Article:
What, are you telling me he does not get any gratuity from RT, what so ever?

        Come on!

        You’re just being foolish now.

        And lastly, it’s so easy to dismiss somebody as a troll, when the so-called troll has made a valid argument, and the author finds it convenient just to dismiss any contrary comments as trolling.

        • BTW “Peter Harris” – please show us where exactly as you claim: “Just one example, is when RT promulgated a story about the number 7, and the connection with downing of Malaysian Airline Flight 17.”

          – Where is this report from RT? You made this claim in your first comment.

          • Peter Harris

            That’s a little odd, and incongruous isn’t it?

            You continually delete my original criticisms, and comments, but now you cherry pick one of my comments, seeking an explanation?

            Why do you want an explanation, when you considered my original comments as unworthy of publishing?

            I’ll tell you what, i will make a deal with you.
            You reinstate my original comments, and I’ll be happy to answer that question, along with any other questions.

            Deal?

          • Peter Harris

            What, so no deal?

        • Sorry, you’ve made no valid points at all. You don’t know what you are talking about….

          You clearly have a poor grasp of television – like many other news channels, around the world RT International uses hundreds of VOLUNTEER, UNPAID analysts from around the world on their channels. They come from US, Europe, Middle East, South America, and Asia.

          Is that too difficult to understand? Seriously.

          And you want to be taken seriously?

          You are simply slandering here by making things up which are not true sir. You are TROLLING.

          • Peter Harris

            “You clearly have a poor grasp of television…”

            Really?

            Don’t make assumptions you cannot back up.

            I do know little about television actually, and how it works behind the scenes.

            I agree, many international stations, use some volunteer journalism, and volunteers for intelligence gathering for news stories, however, when it comes to on-air presenters such as Patrick, who appears on RT regularly, then I think RT’s and Patrick’s arrangement, is little more substantial than that.

            “Is that too difficult to understand? Seriously.

            And you want to be taken seriously?

            You are simply slandering here by making things up which are not true sir. You are TROLLING.”

            As I said, if you have nothing to hide, you wouldn’t be behaving in such a shrill and desperate manner, with absurd comments such as that.

      • Peter Harris

        Oh, and one other point, if I were a troll, then why would I send my criticisms to Patrick directly via his contact page, for his eyes only??

        That’s hardly the behaviour of a troll, because don’t they want as much exposure as possible?

        I got no response whatsoever from Patrick, so i posted my criticisms on he’s comments section, hoping that it may provoke him to have the balls to answer my criticisms.

        • Space Ghost

          hoping that it may provoke him to have the balls to answer my criticisms.

          –that aint trolling?

          • Peter Harris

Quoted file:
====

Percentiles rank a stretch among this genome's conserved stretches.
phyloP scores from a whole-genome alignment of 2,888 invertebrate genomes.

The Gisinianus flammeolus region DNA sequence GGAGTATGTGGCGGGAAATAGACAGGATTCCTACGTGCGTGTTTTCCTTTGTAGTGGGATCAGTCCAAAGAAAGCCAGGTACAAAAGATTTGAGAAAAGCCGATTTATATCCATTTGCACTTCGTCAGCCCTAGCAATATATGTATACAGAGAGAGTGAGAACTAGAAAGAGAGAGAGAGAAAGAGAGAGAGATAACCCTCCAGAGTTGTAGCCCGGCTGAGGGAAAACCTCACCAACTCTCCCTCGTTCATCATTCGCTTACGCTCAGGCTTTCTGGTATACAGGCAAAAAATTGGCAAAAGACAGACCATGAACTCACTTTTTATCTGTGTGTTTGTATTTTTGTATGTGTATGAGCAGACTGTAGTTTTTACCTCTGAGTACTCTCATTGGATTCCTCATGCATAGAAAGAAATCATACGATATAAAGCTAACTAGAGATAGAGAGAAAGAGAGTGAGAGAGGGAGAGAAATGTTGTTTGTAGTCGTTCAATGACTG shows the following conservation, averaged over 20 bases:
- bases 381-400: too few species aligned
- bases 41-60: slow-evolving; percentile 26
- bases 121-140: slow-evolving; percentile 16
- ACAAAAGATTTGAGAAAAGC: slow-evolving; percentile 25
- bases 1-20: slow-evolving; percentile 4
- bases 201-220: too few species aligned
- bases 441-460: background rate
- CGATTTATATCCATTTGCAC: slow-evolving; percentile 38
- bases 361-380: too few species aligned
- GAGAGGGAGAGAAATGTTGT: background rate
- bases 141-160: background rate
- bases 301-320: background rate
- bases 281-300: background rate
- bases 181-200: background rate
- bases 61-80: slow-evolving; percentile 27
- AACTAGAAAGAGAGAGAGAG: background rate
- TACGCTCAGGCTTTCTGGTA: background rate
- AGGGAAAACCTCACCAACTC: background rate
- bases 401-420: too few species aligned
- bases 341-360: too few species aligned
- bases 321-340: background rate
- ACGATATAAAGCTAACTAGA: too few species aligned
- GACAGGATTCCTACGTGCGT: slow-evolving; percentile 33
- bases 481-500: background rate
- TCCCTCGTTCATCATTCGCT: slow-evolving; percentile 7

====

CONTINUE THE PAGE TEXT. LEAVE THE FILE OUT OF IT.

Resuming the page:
What, using the word “balls” is trolling?

            Okay, let’s say courage instead of balls.

            Patrick shows enormous courage to expose the nefarious goings-on within US politics, and the failure of the mainstream media to report on such issues.

            My problem or query, is that why doesn’t Patrick show the same courage, when it comes to Russian politics, and the failure of RT to report on Russian politics openly and fairly?

            After all, there is no shortage of nefarious monkey business going on in Russian politics either.

      • David Slater

        I think your moderator comments are rather harsh. Mr Harris obviously has legitimate concerns over the way in which some reports on here may be biased. He has tried to contact Patrick directly without success. It’s a shame Mr Harris needed to vent his frustration on a story about Yemen, but what else could he do? He randomly chose this story to place his comment. I for one believe Mr Harris is not a troll. I have similar frustrations with some sites. Please do not do what the BBC and CNN has done to RT on several occasions recently – refuse to answer! Hopefully, even Mr Harris will see that Patrick is independent and a great person, albeit with natural biases towards those who have the same outlook, such as RT.

        • Peter Harris

          “It’s a shame Mr Harris needed to vent his frustration on a story about Yemen…”

          Well, that was not my intention.

          I 1st published my criticisms of Patrick on this story, which I thought was an appropriate place to post my comments. but those comments were continually deleted.

          ‘The 2017 Horace Greeley Award for Best Fake News Journalist’

          The moderators claim that Patrick has no financial ties with RT, is plainly absurd, for one simple reason.

          If Patrick is willing to be critical of deep state politics, and the compliant MSM within the United States (which I agree with his comments on those issues), then surely Patrick can apply the same rigourous criticisms to Russian politics, and the media that covers those politics.

          And to my knowledge, he’s diligently avoided criticising anything to do with Russia.